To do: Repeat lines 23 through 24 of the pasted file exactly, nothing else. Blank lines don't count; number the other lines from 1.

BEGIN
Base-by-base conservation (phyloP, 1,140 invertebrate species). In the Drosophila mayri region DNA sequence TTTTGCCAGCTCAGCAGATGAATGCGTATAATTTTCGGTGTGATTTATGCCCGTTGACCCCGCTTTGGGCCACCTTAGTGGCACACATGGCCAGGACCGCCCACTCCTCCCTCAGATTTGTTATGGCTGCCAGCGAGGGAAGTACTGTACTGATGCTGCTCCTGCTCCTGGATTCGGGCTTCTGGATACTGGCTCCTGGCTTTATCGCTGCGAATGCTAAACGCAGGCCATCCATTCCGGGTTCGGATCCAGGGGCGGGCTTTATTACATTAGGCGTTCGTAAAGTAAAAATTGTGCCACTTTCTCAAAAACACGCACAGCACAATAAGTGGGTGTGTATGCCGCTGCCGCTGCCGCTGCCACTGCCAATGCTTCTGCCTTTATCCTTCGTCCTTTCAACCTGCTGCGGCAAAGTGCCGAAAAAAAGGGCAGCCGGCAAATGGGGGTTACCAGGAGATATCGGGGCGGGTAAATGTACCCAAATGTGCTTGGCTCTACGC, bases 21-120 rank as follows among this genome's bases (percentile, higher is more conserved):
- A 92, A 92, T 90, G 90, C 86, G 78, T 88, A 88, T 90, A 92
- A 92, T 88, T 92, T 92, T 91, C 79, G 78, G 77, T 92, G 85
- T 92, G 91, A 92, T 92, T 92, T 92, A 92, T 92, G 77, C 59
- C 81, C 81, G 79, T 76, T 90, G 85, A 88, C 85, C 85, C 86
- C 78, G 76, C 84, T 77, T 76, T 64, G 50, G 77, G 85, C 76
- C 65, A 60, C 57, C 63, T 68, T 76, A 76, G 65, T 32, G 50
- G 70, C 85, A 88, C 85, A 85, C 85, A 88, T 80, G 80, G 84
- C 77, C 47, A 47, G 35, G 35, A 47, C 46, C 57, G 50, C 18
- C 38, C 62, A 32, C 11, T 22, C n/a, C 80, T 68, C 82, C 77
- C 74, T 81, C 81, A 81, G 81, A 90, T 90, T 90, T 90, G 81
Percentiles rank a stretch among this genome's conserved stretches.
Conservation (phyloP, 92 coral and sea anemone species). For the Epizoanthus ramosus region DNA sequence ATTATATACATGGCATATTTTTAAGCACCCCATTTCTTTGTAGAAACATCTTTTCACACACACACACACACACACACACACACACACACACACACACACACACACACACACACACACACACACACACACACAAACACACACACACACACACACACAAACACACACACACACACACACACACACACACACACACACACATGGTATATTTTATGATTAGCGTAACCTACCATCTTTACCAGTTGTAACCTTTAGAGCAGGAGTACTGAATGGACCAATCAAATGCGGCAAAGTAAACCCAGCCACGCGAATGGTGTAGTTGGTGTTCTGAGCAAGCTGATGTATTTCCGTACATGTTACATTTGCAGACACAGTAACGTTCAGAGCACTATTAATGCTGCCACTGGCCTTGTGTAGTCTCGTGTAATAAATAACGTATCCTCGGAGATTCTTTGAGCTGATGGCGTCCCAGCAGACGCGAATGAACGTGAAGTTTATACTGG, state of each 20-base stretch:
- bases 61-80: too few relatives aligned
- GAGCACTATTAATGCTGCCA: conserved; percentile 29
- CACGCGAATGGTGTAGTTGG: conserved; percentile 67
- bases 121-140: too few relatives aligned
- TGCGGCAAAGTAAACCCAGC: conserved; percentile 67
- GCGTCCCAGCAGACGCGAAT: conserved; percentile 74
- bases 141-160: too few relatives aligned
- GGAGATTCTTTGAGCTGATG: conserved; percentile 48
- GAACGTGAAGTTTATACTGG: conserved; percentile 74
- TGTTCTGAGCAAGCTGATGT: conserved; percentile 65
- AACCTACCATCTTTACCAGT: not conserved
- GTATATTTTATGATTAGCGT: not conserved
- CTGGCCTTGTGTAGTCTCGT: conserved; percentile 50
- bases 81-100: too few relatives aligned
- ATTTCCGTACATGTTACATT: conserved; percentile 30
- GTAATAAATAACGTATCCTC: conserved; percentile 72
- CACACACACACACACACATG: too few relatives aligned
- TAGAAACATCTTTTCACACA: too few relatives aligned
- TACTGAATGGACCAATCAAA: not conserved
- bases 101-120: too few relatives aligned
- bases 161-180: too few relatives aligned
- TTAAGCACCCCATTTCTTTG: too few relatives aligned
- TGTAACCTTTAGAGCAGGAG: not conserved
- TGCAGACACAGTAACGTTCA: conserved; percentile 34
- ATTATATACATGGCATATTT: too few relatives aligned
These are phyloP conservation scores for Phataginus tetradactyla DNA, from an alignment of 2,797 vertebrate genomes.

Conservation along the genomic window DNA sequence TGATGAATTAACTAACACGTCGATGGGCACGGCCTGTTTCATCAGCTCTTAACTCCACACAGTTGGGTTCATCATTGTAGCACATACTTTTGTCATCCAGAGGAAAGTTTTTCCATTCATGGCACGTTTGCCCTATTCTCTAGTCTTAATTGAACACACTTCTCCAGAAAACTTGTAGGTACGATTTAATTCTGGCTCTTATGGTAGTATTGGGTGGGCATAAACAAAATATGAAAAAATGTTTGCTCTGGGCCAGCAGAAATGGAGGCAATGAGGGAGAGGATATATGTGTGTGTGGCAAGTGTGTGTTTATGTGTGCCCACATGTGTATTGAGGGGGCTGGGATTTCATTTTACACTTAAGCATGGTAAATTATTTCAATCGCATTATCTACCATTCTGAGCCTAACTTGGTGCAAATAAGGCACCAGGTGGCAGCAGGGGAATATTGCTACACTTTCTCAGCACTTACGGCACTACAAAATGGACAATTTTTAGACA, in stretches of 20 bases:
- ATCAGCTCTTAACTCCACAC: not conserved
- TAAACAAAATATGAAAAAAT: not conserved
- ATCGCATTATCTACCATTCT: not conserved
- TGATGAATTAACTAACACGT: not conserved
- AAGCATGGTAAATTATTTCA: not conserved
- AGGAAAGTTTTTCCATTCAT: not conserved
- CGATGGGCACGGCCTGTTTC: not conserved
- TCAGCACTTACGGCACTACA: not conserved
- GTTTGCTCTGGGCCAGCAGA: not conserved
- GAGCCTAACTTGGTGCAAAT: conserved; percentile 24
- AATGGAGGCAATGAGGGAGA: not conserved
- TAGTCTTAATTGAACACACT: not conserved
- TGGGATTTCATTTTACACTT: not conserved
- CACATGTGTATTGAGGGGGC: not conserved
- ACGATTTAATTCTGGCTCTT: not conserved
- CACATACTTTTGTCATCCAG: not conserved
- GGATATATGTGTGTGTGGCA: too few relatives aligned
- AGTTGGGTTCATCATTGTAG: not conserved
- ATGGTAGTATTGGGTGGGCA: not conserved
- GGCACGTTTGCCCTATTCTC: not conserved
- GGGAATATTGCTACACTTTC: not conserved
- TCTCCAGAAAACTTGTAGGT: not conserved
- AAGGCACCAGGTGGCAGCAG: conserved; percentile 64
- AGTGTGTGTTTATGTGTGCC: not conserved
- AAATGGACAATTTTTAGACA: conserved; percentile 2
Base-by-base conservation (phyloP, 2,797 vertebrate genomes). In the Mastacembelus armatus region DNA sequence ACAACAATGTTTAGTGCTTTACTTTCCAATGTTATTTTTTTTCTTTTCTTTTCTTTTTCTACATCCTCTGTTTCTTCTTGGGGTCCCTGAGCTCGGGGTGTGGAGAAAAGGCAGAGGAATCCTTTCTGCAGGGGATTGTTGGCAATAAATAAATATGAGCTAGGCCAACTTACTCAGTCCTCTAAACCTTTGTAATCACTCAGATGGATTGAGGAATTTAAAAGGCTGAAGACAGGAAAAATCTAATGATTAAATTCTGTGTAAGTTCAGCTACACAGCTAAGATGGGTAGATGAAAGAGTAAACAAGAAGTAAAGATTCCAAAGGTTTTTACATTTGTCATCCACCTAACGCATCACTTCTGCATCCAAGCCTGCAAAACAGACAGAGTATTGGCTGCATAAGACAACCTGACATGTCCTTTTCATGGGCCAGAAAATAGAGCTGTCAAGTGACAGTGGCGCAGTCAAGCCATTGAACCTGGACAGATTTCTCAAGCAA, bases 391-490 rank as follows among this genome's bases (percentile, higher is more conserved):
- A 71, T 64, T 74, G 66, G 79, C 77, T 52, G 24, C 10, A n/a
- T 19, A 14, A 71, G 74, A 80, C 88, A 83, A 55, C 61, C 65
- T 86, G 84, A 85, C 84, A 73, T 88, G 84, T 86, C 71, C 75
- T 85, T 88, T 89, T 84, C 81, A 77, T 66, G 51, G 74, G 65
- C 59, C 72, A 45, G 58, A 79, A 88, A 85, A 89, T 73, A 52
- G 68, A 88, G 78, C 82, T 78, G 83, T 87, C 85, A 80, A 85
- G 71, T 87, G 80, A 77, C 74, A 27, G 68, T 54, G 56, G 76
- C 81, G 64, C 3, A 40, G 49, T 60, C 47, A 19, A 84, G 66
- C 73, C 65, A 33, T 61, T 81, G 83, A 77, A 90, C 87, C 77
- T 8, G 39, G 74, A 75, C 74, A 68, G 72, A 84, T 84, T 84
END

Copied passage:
- TGTTCTGAGCAAGCTGATGT: conserved; percentile 65
- AACCTACCATCTTTACCAGT: not conserved